Friday, 6 March 2015

Things I learned at the Boulder workshop on statistical genetics

  • It is quite straightforward to "edit" a mouse's genome during the critical half hour when the (unborn) mouse is unicellular. Theoretically this would be possible for humans too.
From chatting to someone at lunch. Scary!
  • The cool guys at Genes for Good are collecting data from the general public for scientific use, in exchange for a free reading of your genome (typical cost at 23andme: $100). They'll tell you about your genetic ancestry, and give you your data. You will need a Facebook account and to live in the US. 
The US makes it hard to give people information about their genomes for some reason (regulation? liability law?) but you can probably get this info from somewhere outside the US.
  • GWAS studies have actually been very successful in discovering SNPs* associated with diseases and other traits
There was a period when things didn't look good, and this was reported in the mainstream media. Basically, it turns out that many traits are caused by lots of genes with small effects, which means you need a large sample size to detect them. Now people are working together to share data and create these large samples, and many SNPs have been detected. For instance (IIRC) about 30% of variation in height and 10% of variation in IQ is caused by a specific set of genes.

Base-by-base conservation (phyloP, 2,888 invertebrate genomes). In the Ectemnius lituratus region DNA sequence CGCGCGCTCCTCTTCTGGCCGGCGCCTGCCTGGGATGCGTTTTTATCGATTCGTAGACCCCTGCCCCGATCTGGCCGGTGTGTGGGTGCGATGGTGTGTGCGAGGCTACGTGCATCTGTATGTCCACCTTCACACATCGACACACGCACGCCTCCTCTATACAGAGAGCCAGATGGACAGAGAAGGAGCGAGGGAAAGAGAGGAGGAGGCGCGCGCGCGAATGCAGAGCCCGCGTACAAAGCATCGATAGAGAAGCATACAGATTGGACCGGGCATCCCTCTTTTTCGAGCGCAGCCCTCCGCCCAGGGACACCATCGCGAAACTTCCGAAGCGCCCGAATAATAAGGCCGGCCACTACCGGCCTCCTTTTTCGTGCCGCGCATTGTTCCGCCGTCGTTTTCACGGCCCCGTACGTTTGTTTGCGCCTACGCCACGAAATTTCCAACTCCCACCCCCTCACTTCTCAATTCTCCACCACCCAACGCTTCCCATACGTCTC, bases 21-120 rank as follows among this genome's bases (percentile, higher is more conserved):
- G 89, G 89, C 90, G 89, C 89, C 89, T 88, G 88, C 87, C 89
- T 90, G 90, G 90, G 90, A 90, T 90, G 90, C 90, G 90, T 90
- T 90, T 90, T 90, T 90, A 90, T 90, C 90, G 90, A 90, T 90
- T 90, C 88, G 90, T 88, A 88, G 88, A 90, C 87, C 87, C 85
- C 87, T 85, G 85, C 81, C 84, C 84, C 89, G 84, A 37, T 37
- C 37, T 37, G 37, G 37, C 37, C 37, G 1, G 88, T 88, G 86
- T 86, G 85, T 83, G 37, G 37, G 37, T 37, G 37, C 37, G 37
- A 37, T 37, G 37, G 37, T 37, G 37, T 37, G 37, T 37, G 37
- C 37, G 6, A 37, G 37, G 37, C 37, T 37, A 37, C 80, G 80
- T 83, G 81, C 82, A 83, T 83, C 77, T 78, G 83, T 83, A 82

* Single Nucleotide Polymorphisms, i.e. a place where people's genomes differ by just one "letter"
  • Most behavioural traits are probably affected by many, many genetic variants acting together, each with a tiny effect on the trait.
Partly as a result:
  • SNP arrays (1 million independent variables per individual) are too easy. The cool new thing is sequencing data with billions of independent variables per individual.
The difference is that SNP arrays just store a few informative bits of someone's DNA - like an index to a book. Sequencing data gives you the whole book, and the cost of sequencing is coming down, right now it's at about $2000 per person. Yes, there are serious computational difficulties in doing statistics at this level. No, I won't be using sequencing data (not brave or smart enough).

The workshop is here and if you want to learn statistical methods for genetics it is an absolutely awesome event.